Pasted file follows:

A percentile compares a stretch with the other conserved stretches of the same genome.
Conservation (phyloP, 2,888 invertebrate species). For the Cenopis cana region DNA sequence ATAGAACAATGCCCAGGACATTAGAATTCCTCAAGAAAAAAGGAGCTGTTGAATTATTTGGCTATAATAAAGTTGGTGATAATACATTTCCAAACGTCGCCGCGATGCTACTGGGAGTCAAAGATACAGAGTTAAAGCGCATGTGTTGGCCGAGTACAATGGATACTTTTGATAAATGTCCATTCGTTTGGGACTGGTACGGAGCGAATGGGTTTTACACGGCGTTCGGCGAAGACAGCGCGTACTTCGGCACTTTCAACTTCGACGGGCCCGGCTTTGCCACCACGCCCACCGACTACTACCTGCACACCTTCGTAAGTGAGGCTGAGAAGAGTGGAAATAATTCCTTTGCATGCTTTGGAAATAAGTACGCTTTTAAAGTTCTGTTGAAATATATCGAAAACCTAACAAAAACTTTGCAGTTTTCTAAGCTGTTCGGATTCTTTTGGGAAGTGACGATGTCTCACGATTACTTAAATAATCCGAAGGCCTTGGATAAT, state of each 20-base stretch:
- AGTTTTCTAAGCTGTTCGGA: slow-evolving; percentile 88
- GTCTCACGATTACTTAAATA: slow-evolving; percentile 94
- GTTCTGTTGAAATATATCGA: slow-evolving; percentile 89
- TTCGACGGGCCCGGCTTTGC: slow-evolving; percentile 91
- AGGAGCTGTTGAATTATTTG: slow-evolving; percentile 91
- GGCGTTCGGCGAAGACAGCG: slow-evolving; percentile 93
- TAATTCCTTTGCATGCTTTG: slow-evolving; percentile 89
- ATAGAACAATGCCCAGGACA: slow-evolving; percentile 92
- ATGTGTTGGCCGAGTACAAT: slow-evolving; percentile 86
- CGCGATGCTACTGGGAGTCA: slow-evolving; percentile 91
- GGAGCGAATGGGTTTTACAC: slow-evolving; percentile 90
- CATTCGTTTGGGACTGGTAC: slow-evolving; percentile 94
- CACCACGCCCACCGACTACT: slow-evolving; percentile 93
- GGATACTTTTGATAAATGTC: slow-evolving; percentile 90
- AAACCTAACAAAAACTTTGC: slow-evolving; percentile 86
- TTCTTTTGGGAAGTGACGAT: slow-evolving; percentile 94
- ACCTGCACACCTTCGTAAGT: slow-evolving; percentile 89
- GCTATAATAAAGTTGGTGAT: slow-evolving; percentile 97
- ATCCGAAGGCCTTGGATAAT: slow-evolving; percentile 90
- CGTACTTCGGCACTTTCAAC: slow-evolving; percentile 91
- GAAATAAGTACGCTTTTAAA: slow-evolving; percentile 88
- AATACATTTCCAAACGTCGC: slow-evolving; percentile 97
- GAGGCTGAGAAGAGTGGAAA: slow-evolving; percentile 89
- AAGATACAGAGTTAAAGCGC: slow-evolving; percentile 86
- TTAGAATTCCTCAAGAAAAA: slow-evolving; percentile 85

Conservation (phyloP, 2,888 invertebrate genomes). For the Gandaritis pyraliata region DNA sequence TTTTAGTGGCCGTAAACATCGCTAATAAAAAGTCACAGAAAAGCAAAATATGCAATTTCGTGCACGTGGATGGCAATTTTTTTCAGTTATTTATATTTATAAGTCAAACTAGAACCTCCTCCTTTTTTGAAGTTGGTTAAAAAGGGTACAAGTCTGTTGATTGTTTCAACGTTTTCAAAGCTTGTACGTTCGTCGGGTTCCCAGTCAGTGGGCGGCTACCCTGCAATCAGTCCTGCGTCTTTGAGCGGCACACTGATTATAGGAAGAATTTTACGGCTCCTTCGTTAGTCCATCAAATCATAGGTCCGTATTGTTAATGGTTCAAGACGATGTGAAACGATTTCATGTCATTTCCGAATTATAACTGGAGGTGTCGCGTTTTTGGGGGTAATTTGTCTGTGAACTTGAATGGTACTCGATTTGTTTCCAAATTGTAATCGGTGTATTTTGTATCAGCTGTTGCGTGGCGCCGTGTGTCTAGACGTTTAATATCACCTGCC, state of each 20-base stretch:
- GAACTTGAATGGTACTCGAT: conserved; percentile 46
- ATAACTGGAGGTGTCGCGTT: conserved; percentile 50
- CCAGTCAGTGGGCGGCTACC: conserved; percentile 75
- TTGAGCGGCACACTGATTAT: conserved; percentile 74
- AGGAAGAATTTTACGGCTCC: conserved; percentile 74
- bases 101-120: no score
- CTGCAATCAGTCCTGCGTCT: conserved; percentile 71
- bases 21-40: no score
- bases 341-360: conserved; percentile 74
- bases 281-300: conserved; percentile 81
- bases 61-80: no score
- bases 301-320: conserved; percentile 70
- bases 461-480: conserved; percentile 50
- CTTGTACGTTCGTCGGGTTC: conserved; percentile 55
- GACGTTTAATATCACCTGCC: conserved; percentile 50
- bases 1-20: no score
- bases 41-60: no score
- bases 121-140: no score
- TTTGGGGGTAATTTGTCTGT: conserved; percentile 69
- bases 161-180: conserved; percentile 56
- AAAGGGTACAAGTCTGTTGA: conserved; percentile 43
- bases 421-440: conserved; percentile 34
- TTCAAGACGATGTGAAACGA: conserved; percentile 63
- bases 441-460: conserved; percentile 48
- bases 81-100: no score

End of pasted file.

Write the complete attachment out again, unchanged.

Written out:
A percentile compares a stretch with the other conserved stretches of the same genome.
Conservation (phyloP, 2,888 invertebrate species). For the Cenopis cana region DNA sequence ATAGAACAATGCCCAGGACATTAGAATTCCTCAAGAAAAAAGGAGCTGTTGAATTATTTGGCTATAATAAAGTTGGTGATAATACATTTCCAAACGTCGCCGCGATGCTACTGGGAGTCAAAGATACAGAGTTAAAGCGCATGTGTTGGCCGAGTACAATGGATACTTTTGATAAATGTCCATTCGTTTGGGACTGGTACGGAGCGAATGGGTTTTACACGGCGTTCGGCGAAGACAGCGCGTACTTCGGCACTTTCAACTTCGACGGGCCCGGCTTTGCCACCACGCCCACCGACTACTACCTGCACACCTTCGTAAGTGAGGCTGAGAAGAGTGGAAATAATTCCTTTGCATGCTTTGGAAATAAGTACGCTTTTAAAGTTCTGTTGAAATATATCGAAAACCTAACAAAAACTTTGCAGTTTTCTAAGCTGTTCGGATTCTTTTGGGAAGTGACGATGTCTCACGATTACTTAAATAATCCGAAGGCCTTGGATAAT, state of each 20-base stretch:
- AGTTTTCTAAGCTGTTCGGA: slow-evolving; percentile 88
- GTCTCACGATTACTTAAATA: slow-evolving; percentile 94
- GTTCTGTTGAAATATATCGA: slow-evolving; percentile 89
- TTCGACGGGCCCGGCTTTGC: slow-evolving; percentile 91
- AGGAGCTGTTGAATTATTTG: slow-evolving; percentile 91
- GGCGTTCGGCGAAGACAGCG: slow-evolving; percentile 93
- TAATTCCTTTGCATGCTTTG: slow-evolving; percentile 89
- ATAGAACAATGCCCAGGACA: slow-evolving; percentile 92
- ATGTGTTGGCCGAGTACAAT: slow-evolving; percentile 86
- CGCGATGCTACTGGGAGTCA: slow-evolving; percentile 91
- GGAGCGAATGGGTTTTACAC: slow-evolving; percentile 90
- CATTCGTTTGGGACTGGTAC: slow-evolving; percentile 94
- CACCACGCCCACCGACTACT: slow-evolving; percentile 93
- GGATACTTTTGATAAATGTC: slow-evolving; percentile 90
- AAACCTAACAAAAACTTTGC: slow-evolving; percentile 86
- TTCTTTTGGGAAGTGACGAT: slow-evolving; percentile 94
- ACCTGCACACCTTCGTAAGT: slow-evolving; percentile 89
- GCTATAATAAAGTTGGTGAT: slow-evolving; percentile 97
- ATCCGAAGGCCTTGGATAAT: slow-evolving; percentile 90
- CGTACTTCGGCACTTTCAAC: slow-evolving; percentile 91
- GAAATAAGTACGCTTTTAAA: slow-evolving; percentile 88
- AATACATTTCCAAACGTCGC: slow-evolving; percentile 97
- GAGGCTGAGAAGAGTGGAAA: slow-evolving; percentile 89
- AAGATACAGAGTTAAAGCGC: slow-evolving; percentile 86
- TTAGAATTCCTCAAGAAAAA: slow-evolving; percentile 85

Conservation (phyloP, 2,888 invertebrate genomes). For the Gandaritis pyraliata region DNA sequence TTTTAGTGGCCGTAAACATCGCTAATAAAAAGTCACAGAAAAGCAAAATATGCAATTTCGTGCACGTGGATGGCAATTTTTTTCAGTTATTTATATTTATAAGTCAAACTAGAACCTCCTCCTTTTTTGAAGTTGGTTAAAAAGGGTACAAGTCTGTTGATTGTTTCAACGTTTTCAAAGCTTGTACGTTCGTCGGGTTCCCAGTCAGTGGGCGGCTACCCTGCAATCAGTCCTGCGTCTTTGAGCGGCACACTGATTATAGGAAGAATTTTACGGCTCCTTCGTTAGTCCATCAAATCATAGGTCCGTATTGTTAATGGTTCAAGACGATGTGAAACGATTTCATGTCATTTCCGAATTATAACTGGAGGTGTCGCGTTTTTGGGGGTAATTTGTCTGTGAACTTGAATGGTACTCGATTTGTTTCCAAATTGTAATCGGTGTATTTTGTATCAGCTGTTGCGTGGCGCCGTGTGTCTAGACGTTTAATATCACCTGCC, state of each 20-base stretch:
- GAACTTGAATGGTACTCGAT: conserved; percentile 46
- ATAACTGGAGGTGTCGCGTT: conserved; percentile 50
- CCAGTCAGTGGGCGGCTACC: conserved; percentile 75
- TTGAGCGGCACACTGATTAT: conserved; percentile 74
- AGGAAGAATTTTACGGCTCC: conserved; percentile 74
- bases 101-120: no score
- CTGCAATCAGTCCTGCGTCT: conserved; percentile 71
- bases 21-40: no score
- bases 341-360: conserved; percentile 74
- bases 281-300: conserved; percentile 81
- bases 61-80: no score
- bases 301-320: conserved; percentile 70
- bases 461-480: conserved; percentile 50
- CTTGTACGTTCGTCGGGTTC: conserved; percentile 55
- GACGTTTAATATCACCTGCC: conserved; percentile 50
- bases 1-20: no score
- bases 41-60: no score
- bases 121-140: no score
- TTTGGGGGTAATTTGTCTGT: conserved; percentile 69
- bases 161-180: conserved; percentile 56
- AAAGGGTACAAGTCTGTTGA: conserved; percentile 43
- bases 421-440: conserved; percentile 34
- TTCAAGACGATGTGAAACGA: conserved; percentile 63
- bases 441-460: conserved; percentile 48
- bases 81-100: no score